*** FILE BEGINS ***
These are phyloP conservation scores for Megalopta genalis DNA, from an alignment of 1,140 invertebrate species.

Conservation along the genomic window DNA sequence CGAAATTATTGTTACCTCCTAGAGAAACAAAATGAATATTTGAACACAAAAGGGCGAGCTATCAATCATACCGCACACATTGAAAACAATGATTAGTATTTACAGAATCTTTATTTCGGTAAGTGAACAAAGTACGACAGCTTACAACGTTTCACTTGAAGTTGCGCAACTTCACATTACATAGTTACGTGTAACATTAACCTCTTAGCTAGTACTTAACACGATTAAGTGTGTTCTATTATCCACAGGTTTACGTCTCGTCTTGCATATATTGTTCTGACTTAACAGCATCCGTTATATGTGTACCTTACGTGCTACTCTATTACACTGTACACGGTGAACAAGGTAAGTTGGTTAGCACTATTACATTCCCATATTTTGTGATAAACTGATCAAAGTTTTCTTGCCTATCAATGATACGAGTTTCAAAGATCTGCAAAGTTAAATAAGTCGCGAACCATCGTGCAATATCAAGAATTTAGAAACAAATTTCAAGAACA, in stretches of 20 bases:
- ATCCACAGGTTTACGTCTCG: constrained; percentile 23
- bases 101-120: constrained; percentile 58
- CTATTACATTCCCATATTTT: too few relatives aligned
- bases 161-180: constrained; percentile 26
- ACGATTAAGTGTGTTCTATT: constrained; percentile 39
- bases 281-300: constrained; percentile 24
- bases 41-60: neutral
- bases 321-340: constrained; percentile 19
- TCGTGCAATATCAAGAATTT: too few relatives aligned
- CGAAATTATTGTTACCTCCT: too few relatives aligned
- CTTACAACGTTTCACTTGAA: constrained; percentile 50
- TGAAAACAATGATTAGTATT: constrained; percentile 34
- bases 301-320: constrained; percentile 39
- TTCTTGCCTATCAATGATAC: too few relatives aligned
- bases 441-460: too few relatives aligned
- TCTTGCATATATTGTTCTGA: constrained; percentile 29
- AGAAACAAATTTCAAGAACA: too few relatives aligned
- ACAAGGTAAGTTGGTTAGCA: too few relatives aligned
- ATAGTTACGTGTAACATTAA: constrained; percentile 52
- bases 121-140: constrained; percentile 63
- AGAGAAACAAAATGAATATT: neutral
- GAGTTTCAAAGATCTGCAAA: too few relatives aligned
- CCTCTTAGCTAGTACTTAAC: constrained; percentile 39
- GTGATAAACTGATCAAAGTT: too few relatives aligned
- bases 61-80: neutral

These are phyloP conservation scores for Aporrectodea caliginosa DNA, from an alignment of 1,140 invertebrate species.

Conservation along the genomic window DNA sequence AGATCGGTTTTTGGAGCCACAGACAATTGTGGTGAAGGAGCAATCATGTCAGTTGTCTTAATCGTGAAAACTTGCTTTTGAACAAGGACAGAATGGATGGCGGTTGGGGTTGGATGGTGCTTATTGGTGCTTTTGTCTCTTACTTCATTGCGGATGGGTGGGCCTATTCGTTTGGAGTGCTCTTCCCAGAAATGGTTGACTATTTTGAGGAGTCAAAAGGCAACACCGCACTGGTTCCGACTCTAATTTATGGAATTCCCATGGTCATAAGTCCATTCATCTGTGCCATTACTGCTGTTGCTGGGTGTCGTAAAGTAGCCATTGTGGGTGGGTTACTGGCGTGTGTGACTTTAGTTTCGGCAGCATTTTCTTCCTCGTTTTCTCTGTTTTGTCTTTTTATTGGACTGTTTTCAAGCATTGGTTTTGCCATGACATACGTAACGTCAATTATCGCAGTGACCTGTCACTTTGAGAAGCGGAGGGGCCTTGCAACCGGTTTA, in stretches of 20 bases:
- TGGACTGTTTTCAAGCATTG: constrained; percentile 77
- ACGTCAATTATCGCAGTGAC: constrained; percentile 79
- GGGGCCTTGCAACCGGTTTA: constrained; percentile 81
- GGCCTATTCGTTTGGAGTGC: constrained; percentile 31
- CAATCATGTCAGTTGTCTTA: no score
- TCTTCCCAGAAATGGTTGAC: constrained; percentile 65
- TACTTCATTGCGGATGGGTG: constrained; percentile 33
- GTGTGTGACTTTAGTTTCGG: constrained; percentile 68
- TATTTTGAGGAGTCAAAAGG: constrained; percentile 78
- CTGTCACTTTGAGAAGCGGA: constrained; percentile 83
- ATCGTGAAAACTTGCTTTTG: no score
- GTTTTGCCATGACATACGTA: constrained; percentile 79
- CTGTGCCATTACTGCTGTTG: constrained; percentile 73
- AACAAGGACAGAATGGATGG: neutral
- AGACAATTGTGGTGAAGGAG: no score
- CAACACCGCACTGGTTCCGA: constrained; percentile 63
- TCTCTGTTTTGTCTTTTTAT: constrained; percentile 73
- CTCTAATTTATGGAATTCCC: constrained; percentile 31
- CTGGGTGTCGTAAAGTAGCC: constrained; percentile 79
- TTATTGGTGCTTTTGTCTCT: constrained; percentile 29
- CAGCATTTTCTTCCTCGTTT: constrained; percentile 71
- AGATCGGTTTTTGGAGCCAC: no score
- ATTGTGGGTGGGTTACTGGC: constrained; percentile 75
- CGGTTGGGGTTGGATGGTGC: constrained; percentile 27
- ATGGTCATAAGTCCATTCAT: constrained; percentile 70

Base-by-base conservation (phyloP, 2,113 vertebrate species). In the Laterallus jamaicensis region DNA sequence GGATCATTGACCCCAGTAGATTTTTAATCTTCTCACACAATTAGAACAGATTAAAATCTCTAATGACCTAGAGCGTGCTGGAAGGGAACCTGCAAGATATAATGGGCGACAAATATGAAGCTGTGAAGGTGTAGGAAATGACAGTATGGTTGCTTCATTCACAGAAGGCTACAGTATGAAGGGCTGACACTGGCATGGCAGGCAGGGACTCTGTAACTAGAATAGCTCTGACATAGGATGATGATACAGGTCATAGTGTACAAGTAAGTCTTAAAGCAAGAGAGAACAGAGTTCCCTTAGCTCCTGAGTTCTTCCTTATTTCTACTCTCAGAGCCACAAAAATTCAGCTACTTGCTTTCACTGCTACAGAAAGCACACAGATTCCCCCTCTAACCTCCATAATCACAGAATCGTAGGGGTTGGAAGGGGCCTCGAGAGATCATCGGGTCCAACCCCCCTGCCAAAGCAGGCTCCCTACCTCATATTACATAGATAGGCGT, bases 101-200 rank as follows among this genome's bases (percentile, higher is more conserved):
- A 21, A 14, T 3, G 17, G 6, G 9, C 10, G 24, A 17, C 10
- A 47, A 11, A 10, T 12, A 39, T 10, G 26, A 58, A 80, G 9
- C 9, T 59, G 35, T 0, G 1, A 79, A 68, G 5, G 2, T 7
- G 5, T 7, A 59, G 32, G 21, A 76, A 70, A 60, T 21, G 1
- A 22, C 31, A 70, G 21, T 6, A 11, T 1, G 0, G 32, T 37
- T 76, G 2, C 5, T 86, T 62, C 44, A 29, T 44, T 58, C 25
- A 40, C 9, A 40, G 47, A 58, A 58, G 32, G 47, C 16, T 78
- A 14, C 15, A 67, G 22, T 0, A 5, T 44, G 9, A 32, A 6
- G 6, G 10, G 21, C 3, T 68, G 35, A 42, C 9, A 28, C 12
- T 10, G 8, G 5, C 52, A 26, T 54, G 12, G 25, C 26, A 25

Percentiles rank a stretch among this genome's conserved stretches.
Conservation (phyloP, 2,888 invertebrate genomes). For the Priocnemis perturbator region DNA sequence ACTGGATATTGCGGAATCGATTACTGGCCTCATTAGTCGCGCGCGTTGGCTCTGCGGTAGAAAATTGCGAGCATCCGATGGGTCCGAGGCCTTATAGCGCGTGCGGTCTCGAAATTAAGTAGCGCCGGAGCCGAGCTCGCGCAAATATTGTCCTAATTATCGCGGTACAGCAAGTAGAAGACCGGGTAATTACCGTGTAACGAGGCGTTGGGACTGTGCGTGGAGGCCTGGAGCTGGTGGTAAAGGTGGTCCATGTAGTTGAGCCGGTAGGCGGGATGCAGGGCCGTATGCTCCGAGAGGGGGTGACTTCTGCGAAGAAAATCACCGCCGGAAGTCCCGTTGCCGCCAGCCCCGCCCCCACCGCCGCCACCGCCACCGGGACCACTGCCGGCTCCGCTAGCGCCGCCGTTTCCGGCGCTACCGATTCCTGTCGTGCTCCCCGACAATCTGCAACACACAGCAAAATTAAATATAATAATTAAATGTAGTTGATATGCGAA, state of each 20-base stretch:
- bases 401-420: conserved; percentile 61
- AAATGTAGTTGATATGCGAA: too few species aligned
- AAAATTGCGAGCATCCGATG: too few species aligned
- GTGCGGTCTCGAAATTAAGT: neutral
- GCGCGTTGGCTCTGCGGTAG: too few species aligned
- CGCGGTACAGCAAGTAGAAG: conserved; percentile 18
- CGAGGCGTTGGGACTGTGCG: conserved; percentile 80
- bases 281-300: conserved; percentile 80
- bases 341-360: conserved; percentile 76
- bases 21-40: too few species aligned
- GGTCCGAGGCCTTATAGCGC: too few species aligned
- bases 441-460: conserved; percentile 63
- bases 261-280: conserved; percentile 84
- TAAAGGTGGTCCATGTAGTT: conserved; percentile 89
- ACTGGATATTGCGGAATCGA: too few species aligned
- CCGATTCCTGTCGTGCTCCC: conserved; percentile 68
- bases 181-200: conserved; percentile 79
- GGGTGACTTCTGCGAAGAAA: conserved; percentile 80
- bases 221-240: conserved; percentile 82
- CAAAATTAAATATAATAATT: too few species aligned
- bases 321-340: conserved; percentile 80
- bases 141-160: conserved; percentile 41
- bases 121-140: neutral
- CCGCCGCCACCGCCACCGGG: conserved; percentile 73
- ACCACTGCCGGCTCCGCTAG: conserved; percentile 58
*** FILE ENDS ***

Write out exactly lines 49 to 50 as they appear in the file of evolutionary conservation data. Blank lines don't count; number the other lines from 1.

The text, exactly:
- TTATTGGTGCTTTTGTCTCT: constrained; percentile 29
- CAGCATTTTCTTCCTCGTTT: constrained; percentile 71